Valentine and Sons of Dundee were once Scotland’s most successful commercial photographers. In 1907, at the height of the postcard revolution, the photographs they published showed scenes from around the world. Often regarded as only postcard publishers, Valentines produced images in various formats including fine early photographic prints.
The Valentine company was founded in Dundee by James’s father, John Valentine, in 1825. After learning the daguerreotype process in Paris in the late 1840s, James added portrait photography to the family business in 1851. By the 1860s the company had begun to cater to the growing tourist industry by producing photographic prints with views from around the country. After James’s death in 1880, his son William Dobson took over the ever-expanding business.
At Valentine’s the greeting card gradually replaced the picture postcard. What remained of a card making empire was sold to Hallmark Cards Inc. in 1980. ~ From the Toronto Postcard Club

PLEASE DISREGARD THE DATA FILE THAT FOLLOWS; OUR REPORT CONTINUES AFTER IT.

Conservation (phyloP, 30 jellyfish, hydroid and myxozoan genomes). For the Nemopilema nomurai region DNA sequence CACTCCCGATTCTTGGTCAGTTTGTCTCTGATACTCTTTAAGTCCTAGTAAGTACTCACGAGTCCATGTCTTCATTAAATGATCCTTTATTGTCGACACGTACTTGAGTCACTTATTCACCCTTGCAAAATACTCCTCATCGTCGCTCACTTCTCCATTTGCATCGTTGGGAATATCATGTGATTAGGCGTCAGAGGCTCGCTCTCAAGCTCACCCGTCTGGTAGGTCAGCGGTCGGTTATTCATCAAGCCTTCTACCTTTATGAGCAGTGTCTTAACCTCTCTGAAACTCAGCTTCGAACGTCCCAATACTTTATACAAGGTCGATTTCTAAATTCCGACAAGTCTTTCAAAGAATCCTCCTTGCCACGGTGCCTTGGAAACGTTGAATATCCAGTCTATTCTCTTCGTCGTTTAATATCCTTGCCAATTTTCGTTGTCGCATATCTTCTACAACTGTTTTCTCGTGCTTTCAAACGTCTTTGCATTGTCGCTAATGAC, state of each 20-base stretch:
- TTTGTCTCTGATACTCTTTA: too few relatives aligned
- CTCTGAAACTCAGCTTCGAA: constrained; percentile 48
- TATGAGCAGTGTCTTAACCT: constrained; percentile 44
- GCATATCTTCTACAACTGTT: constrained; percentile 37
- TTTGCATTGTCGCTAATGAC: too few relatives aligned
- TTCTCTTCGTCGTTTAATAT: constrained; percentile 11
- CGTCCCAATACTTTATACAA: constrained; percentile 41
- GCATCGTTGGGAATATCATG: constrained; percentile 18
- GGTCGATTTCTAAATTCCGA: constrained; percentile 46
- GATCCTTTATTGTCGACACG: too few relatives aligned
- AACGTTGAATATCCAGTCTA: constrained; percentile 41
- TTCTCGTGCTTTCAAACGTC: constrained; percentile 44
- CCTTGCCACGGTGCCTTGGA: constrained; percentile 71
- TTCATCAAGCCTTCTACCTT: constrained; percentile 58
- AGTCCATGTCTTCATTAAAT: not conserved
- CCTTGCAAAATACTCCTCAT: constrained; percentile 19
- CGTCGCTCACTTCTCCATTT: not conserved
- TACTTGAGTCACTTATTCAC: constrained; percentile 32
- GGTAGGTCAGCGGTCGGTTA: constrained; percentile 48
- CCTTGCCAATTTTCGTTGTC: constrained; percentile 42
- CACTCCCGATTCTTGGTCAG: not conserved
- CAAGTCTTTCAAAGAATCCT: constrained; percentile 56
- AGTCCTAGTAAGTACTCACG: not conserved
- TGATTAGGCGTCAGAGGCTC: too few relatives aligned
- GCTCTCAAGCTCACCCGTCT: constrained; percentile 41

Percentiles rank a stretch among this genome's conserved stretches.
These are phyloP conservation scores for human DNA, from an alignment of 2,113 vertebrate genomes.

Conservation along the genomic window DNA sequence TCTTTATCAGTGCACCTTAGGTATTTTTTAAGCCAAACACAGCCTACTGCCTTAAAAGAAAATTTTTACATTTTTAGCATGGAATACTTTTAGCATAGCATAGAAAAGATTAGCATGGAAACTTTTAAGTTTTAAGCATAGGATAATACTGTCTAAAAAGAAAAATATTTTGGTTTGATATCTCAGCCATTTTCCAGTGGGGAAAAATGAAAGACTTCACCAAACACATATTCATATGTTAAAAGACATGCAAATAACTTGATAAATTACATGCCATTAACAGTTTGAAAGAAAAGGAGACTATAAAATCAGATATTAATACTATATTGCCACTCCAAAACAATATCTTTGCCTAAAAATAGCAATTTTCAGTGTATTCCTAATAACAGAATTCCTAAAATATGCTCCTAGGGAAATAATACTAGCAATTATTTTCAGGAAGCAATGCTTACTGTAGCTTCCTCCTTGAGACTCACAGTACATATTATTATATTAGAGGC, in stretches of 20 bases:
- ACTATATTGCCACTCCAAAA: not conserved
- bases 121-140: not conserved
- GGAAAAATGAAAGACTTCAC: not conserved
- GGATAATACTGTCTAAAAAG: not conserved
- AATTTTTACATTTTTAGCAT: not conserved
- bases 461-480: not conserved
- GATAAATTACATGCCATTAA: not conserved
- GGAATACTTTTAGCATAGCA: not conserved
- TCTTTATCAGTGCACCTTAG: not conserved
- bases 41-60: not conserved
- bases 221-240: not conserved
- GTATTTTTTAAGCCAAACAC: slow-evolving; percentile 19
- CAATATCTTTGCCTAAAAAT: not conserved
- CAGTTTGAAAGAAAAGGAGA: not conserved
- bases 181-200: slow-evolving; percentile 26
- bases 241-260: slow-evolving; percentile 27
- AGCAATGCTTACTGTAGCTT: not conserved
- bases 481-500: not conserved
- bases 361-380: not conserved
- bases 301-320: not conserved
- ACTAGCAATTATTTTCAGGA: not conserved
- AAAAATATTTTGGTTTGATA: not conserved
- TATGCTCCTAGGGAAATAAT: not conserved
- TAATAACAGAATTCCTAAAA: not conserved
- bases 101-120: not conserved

Today St Kilda has been absorbed by the metropolis and the road survives as one of the city's major arteries, flanked by a mix of office, residential and mixed use towers. The street is known for its width and leafiness. For most of its length, the wide street consists of a wide shared footpath, street side parking, a bicycle lane, two lanes for motor vehicle traffic, median strip reserve, another two lanes for motor vehicle traffic and a tram line on either side.
The Old Treasury Building on Spring Street in Melbourne, was once home to the Treasury Department of the Government of Victoria, but is now a museum of Melbourne history, known as the City Museum.